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Journal of Function Spaces
Volume 2018, Article ID 4034535, 10 pages
https://doi.org/10.1155/2018/4034535
Research Article

On Strong Coupled Coincidence Points of -Couplings and an Application

1Department of Mathematics, Aligarh Muslim University, Aligarh 202002, India
2Department of Mathematics, College of Education-Jubail, Imam Abdulrahman Bin Faisal University, P.O. 12020, Industrial Jubail 31961, Saudi Arabia
3Department of Medical Research, China Medical University Hospital, China Medical University, Taichung, Taiwan

Correspondence should be addressed to Hassen Aydi; as.ude.dou@idyamh

Received 29 March 2018; Revised 4 June 2018; Accepted 28 June 2018; Published 12 July 2018

Academic Editor: Tomonari Suzuki

Copyright © 2018 Tawseef Rashid et al. This is an open access article distributed under the Creative Commons Attribution License, which permits unrestricted use, distribution, and reproduction in any medium, provided the original work is properly cited.

Abstract

The purpose of this paper is to prove the existence and uniqueness of a strong coupled coincidence point of and , involving Banach and Chatterjea type -couplings. We also give some examples and an application in support of the given concepts and our main results.

1. Introduction and Preliminaries

The concept of a coupled fixed point was first introduced by Guo et al. [1]. Later, many coupled fixed and coupled coincidence point results were given. For more details, see [222]. Kirk et al. [23] gave the concept of cyclic mappings. Recently, Choudhury et al. [24] introduced the concept of couplings, which are actually coupled cyclic mappings with respect to two given subsets of a metric space. In [24], they also proved the existence of strong coupled fixed points for Banach and Chatterjea couplings. Very recently, Aydi et al. [25, 26] proved some existence and uniqueness results of a strong coupled fixed point for nonlinear couplings in (partial) metric spaces. In this paper, we extend the concept of the Banach (resp., Chatterjea) type coupling to the Banach (resp., Chatterjea) type -couplings. We generalize the results of Choudhury et al. [24].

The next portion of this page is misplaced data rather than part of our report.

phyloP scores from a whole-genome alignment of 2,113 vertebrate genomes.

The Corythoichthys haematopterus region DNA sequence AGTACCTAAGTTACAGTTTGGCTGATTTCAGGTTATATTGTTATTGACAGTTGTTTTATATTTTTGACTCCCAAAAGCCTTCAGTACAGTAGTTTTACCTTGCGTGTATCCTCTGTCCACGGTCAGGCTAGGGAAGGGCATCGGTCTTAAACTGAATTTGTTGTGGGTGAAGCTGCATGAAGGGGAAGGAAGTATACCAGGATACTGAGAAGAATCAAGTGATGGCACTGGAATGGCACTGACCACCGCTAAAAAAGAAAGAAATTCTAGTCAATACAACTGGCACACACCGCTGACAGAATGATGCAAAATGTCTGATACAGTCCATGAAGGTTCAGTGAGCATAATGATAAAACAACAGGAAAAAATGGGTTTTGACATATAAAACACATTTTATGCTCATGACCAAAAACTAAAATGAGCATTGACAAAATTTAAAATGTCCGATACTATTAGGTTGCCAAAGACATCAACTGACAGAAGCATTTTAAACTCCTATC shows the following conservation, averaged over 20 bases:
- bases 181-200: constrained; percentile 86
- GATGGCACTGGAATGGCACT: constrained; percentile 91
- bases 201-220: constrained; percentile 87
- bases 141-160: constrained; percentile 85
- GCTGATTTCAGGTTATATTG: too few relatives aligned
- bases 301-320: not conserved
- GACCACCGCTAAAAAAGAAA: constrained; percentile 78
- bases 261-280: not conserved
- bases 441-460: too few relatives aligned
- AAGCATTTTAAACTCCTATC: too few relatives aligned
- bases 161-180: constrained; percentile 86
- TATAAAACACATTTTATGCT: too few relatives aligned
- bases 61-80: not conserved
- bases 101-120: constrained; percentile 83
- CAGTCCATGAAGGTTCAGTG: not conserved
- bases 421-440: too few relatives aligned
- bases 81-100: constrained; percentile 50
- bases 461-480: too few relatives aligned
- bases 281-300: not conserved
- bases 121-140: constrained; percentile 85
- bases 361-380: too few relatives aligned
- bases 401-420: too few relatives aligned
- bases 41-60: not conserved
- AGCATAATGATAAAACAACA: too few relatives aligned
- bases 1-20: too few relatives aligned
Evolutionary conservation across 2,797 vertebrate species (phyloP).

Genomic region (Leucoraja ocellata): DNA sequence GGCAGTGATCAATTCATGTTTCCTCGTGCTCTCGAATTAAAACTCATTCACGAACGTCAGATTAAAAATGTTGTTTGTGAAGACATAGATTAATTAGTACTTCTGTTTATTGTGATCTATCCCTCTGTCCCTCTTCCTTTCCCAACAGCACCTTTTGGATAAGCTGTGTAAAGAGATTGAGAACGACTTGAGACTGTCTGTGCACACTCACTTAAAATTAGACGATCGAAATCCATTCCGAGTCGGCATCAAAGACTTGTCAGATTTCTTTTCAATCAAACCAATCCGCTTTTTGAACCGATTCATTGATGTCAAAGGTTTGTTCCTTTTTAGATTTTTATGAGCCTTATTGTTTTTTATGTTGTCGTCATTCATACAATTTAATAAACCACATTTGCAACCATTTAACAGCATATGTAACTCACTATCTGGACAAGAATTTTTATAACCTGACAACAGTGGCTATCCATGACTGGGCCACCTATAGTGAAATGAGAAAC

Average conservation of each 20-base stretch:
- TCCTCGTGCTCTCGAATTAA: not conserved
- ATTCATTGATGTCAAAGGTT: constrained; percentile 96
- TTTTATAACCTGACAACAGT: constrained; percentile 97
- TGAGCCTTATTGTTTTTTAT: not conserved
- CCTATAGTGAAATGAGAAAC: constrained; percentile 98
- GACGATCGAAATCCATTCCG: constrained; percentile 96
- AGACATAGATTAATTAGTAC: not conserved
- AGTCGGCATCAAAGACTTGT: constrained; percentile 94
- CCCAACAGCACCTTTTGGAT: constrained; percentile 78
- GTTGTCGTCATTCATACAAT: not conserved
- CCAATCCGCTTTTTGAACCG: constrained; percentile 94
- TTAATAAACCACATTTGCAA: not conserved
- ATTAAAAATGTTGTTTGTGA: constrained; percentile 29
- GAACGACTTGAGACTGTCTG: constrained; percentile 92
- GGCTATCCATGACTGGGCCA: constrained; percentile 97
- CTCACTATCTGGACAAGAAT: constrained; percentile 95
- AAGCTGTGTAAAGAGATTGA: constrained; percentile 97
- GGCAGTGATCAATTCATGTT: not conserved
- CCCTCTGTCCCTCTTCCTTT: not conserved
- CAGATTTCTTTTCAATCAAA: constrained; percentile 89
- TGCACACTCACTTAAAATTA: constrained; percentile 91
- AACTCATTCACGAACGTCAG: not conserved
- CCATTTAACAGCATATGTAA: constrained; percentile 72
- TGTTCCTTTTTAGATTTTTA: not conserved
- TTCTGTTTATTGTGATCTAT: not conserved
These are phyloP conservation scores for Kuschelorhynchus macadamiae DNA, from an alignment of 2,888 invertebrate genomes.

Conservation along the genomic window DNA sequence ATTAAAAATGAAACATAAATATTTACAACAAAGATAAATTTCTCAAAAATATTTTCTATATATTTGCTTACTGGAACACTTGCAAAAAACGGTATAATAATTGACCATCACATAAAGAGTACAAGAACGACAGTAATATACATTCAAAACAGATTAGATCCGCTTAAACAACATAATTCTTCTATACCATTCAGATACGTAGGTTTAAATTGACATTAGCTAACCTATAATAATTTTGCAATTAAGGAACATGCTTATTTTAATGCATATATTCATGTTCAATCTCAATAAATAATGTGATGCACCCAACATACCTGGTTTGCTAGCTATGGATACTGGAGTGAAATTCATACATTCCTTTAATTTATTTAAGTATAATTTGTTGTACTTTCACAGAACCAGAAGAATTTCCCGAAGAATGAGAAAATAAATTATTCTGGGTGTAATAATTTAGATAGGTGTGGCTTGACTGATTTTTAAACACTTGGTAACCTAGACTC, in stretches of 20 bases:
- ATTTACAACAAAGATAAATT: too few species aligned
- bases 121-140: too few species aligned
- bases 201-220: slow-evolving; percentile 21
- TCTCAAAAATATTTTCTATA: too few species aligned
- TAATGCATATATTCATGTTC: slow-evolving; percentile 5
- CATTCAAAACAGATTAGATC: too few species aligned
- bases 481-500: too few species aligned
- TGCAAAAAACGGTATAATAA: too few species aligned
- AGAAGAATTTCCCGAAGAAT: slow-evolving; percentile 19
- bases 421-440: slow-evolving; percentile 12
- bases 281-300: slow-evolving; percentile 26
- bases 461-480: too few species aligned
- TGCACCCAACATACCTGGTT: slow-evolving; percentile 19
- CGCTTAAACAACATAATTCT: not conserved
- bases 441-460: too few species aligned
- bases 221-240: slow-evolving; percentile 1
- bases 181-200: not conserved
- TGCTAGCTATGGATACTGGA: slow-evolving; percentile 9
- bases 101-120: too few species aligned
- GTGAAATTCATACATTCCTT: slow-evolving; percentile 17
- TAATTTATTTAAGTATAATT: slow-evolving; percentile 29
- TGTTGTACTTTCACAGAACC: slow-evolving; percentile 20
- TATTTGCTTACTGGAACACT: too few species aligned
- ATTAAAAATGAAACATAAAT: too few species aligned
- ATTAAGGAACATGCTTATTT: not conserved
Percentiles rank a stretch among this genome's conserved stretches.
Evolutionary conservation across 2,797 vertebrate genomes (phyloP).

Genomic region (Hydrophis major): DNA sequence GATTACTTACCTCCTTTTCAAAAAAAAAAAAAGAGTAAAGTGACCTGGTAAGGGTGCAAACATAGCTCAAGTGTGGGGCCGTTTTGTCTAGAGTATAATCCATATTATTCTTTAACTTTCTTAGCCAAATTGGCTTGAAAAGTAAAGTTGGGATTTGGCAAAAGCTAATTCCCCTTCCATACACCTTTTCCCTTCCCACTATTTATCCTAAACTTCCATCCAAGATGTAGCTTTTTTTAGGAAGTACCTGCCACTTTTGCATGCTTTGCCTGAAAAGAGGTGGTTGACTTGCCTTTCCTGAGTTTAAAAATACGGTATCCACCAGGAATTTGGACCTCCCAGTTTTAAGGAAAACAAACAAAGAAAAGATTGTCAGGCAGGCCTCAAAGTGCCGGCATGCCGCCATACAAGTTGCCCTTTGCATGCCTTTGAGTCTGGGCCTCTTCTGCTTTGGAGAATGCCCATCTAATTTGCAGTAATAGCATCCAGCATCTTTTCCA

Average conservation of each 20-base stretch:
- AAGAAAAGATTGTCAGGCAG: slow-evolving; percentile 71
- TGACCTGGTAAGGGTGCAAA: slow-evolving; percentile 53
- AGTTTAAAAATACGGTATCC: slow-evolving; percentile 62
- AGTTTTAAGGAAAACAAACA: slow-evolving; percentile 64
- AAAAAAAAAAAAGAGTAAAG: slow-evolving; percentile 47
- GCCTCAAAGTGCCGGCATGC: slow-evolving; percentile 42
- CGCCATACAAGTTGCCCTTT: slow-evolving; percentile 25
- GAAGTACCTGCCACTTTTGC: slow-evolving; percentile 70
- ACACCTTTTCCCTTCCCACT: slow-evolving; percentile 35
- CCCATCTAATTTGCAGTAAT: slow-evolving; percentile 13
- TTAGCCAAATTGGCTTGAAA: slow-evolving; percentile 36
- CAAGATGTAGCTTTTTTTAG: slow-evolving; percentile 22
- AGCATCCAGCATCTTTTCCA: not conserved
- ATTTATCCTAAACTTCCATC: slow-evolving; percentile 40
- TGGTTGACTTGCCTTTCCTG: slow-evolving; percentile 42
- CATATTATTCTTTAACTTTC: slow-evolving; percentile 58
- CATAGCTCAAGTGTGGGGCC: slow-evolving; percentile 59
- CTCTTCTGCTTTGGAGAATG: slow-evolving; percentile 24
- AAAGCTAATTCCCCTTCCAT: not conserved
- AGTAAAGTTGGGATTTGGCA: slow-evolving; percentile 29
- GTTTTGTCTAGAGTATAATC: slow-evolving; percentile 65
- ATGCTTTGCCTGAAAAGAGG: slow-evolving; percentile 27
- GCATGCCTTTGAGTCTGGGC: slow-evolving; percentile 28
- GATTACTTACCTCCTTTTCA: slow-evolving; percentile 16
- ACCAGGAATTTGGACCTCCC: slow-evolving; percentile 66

First, we recall some known definitions.

Definition 1 (coupled fixed point, [27]). Let be a nonempty set. An element is called a coupled fixed point of the mapping if and .

Definition 2 (strong coupled fixed point, [28]). Let be a nonempty set. An element is called a strong coupled fixed point of the mapping if is a coupled fixed point and , that is, if .

Definition 3 (coupled Banach contraction mapping, [27]). Let be a metric space. A mapping is called a coupled Banach contraction if there exists such that, for all , the following inequality is satisfied:

Definition 4 (cyclic mapping, [23]). Let and be two nonempty subsets of a given set . The mapping is said to be cyclic (with respect to and ) if

Definition 5 (coupling, [28]). Let be a metric space and let , be two nonempty subsets of . Then a map is said to be a coupling with respect to and if whenever and .

Definition 6 (Banach type coupling, [24]). Let and be two nonempty subsets of a metric space . A coupling is called a Banach type coupling with respect to and if it satisfies the following inequality: where , , and .

Definition 7 (coupled coincidence point of and , [14]). An element is called a coupled coincidence point of the mappings and if and .

Definition 8. Let be a nonempty subset of a set . is said invariant by if

2. Main Results

First of all, we introduce some definitions.

Definition 9 (strong coupled coincidence point of and ). A coupled coincidence point of and is said to be a strong coupled coincidence point of and if , i.e., .

Definition 10 (-coupling). Let be a metric space and let , be two nonempty subsets of . Given and , then is said to be a -coupling (with respect to and ) if, for and , one has

Now, we give an example illustrating the concept of -couplings.

Example 11. Let . and are two subsets of . Let be defined by , for all . Define by . Then and . Further, and . Now we show is -coupling with respect to and . For and , we have This shows that is a -coupling with respect to and .